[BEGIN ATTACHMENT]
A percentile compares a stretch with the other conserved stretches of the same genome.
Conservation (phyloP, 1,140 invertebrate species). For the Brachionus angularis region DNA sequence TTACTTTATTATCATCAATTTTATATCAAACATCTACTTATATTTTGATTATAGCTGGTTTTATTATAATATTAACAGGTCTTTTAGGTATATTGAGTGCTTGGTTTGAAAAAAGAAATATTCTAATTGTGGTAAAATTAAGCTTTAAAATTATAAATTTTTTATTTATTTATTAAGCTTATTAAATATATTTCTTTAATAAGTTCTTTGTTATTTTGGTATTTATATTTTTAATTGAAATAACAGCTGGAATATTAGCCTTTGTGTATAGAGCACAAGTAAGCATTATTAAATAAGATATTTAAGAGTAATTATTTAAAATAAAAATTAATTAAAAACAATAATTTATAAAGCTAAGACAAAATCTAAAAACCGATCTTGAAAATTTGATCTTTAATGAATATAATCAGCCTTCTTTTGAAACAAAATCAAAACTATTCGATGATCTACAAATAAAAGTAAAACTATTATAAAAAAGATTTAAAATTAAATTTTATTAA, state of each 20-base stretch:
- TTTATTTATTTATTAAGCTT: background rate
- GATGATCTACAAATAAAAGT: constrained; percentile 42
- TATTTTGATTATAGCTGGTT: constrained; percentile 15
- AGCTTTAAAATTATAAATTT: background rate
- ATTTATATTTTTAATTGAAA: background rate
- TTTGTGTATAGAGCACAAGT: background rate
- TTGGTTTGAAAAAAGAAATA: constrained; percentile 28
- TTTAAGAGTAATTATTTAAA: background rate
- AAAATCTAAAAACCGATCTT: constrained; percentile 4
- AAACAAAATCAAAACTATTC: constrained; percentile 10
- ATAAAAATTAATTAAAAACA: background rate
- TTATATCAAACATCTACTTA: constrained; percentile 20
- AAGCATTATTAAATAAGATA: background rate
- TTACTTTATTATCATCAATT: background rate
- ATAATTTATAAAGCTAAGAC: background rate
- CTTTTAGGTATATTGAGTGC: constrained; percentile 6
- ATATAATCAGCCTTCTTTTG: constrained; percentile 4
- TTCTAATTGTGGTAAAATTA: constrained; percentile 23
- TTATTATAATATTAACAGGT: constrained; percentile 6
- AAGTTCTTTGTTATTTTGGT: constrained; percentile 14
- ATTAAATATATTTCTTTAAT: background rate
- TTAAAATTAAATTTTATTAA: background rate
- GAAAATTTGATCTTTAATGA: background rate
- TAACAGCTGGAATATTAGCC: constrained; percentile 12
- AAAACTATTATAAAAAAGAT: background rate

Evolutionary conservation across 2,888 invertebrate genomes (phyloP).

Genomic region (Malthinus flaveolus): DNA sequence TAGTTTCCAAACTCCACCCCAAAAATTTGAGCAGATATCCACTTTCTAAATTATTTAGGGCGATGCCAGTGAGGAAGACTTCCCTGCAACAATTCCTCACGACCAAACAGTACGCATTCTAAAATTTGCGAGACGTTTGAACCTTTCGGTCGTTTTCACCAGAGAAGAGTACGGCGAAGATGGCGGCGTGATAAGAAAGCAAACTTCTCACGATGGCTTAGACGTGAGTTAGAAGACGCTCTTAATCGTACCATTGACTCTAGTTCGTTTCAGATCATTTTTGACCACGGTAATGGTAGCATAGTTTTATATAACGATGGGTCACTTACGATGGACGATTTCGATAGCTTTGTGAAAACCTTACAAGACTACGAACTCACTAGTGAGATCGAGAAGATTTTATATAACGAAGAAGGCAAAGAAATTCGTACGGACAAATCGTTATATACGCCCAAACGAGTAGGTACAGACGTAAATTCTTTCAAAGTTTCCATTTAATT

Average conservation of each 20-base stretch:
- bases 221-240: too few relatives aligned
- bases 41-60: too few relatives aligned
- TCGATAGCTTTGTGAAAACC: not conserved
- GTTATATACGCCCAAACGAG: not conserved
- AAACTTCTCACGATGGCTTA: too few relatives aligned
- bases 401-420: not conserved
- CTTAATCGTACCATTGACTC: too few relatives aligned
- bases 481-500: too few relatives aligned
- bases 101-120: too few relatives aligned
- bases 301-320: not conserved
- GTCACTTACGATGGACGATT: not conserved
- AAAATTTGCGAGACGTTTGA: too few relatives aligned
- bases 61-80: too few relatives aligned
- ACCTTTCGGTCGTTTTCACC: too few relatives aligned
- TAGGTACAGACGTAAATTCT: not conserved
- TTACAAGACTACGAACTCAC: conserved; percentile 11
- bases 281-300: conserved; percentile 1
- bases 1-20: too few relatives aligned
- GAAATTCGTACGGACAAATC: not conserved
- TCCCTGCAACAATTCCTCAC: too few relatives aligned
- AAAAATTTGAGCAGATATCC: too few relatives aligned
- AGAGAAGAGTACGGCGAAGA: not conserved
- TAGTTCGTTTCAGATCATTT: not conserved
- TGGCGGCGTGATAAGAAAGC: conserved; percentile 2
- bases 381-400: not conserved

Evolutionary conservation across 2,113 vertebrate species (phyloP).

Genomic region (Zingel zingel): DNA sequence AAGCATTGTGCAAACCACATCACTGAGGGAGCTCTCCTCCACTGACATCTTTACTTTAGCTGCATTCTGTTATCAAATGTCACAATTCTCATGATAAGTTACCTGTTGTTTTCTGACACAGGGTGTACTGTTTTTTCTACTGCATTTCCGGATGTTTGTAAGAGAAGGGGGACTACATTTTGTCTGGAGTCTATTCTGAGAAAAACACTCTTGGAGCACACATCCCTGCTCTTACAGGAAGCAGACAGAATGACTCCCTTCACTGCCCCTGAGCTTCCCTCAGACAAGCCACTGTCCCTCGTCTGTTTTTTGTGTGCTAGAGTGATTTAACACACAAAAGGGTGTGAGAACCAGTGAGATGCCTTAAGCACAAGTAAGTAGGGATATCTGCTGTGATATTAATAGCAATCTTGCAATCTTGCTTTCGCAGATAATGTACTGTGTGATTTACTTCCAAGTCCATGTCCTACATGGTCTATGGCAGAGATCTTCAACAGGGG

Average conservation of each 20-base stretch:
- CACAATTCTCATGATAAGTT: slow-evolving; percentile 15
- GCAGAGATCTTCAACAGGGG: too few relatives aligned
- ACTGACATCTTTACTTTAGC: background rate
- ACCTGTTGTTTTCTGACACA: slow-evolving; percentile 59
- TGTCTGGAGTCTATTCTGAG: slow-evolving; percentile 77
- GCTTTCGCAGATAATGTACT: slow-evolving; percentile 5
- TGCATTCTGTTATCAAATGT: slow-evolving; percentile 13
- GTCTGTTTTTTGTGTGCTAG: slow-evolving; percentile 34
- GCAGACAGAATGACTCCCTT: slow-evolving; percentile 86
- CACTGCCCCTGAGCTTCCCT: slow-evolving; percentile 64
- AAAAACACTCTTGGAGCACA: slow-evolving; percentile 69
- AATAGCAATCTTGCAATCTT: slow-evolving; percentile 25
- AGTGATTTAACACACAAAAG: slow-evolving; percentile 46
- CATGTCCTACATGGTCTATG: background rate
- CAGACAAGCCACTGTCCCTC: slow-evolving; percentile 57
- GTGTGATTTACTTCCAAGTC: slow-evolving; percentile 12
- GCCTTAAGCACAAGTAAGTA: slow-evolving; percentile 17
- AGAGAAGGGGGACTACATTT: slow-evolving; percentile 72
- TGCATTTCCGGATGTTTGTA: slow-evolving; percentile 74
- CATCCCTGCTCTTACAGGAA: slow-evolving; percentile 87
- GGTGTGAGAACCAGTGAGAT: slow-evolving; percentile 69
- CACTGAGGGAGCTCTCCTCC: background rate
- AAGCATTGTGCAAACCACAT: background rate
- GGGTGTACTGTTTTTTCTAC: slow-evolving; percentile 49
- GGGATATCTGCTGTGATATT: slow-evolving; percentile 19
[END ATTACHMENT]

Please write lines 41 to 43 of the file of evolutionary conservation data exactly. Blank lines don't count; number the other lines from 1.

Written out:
- GTCACTTACGATGGACGATT: not conserved
- AAAATTTGCGAGACGTTTGA: too few relatives aligned
- bases 61-80: too few relatives aligned